# Note that using this option without enabling named pipes on Windows
# (via the "enable-named-pipe" option) will render mysqld useless!

# Replication Master Server (default)
# binary logging is required for replication

# required unique id between 1 and 2^32 - 1
# defaults to 1 if master-host is not set
# but will not function as a master if omitted
server-id       = 2

# Replication Slave (comment out master section to use this)
# To configure this host as a replication slave, you can choose between
# two methods :
# 1) Use the CHANGE MASTER TO command (fully described in our manual) -
#    the syntax is:
#    MASTER_USER=<user>, MASTER_PASSWORD=<password> ;
#    where you replace <host>, <user>, <password> by quoted strings and
#    <port> by the master's port number (3306 by default).
#    Example:

#    MASTER_USER='slave', MASTER_PASSWORD='password';
# OR
# 2) Set the variables below. However, in case you choose this method, then
#    start replication for the first time (even unsuccessfully, for example
#    if you mistyped the password in master-password and the slave fails to
#    connect), the slave will create a file, and any later
#    change in this file to the variables' values below will be ignored and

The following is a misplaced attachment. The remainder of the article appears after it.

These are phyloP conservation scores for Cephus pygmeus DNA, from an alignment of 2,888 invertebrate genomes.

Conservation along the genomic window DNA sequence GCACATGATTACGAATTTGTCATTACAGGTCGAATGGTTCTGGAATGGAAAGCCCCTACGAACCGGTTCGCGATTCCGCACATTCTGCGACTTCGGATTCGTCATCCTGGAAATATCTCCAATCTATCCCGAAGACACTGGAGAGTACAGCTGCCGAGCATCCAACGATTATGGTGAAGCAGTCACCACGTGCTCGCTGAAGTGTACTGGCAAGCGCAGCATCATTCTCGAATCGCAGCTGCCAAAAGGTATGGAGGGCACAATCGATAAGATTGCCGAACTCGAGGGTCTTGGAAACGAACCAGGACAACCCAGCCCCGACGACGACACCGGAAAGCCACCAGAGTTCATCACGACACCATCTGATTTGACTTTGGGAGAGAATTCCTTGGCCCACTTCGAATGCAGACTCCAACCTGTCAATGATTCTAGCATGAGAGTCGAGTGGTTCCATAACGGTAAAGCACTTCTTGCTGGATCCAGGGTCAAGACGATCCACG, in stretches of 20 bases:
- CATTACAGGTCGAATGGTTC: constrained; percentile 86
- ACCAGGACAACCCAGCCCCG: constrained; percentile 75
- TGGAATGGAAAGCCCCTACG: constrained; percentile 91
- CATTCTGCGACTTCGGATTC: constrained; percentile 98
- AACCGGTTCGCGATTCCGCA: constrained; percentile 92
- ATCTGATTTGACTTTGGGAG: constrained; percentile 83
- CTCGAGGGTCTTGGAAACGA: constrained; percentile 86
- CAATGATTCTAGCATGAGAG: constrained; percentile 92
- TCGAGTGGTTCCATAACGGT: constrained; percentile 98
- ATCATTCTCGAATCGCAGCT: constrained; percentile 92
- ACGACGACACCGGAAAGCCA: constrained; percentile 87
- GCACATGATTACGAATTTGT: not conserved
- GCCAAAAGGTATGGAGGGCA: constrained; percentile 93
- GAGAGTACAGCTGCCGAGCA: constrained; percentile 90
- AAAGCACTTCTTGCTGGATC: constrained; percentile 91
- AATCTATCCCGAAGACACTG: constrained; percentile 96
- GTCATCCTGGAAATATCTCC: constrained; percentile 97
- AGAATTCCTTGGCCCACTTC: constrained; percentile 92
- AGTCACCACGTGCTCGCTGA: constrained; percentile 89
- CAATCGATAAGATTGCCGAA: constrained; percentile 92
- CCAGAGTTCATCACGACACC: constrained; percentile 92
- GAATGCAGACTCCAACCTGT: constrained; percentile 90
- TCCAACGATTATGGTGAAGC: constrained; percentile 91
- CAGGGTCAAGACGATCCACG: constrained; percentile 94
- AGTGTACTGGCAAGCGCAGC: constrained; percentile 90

#    overridden by the content of the file, unless you shutdown
#    the slave server, delete and restart the slaver server.
#    For that reason, you may want to leave the lines below untouched
#    (commented) and instead use CHANGE MASTER TO (see above)
# required unique id between 2 and 2^32 - 1
# (and different from the master)
# defaults to 2 if master-host is set
# but will not function as a slave if omitted
server-id       = 2
# The replication master for this slave - required
master-host     =
# The username the slave will use for authentication when connecting
# to the master - required
master-user     =   slave
# The password the slave will authenticate with when connecting to
# the master - required
master-password =   password
# The port the master is listening on.
# optional - defaults to 3306
#master-port     =  <port>
# binary logging - not required for slaves, but recommended

# Point the following paths to different dedicated disks
#tmpdir         = /tmp/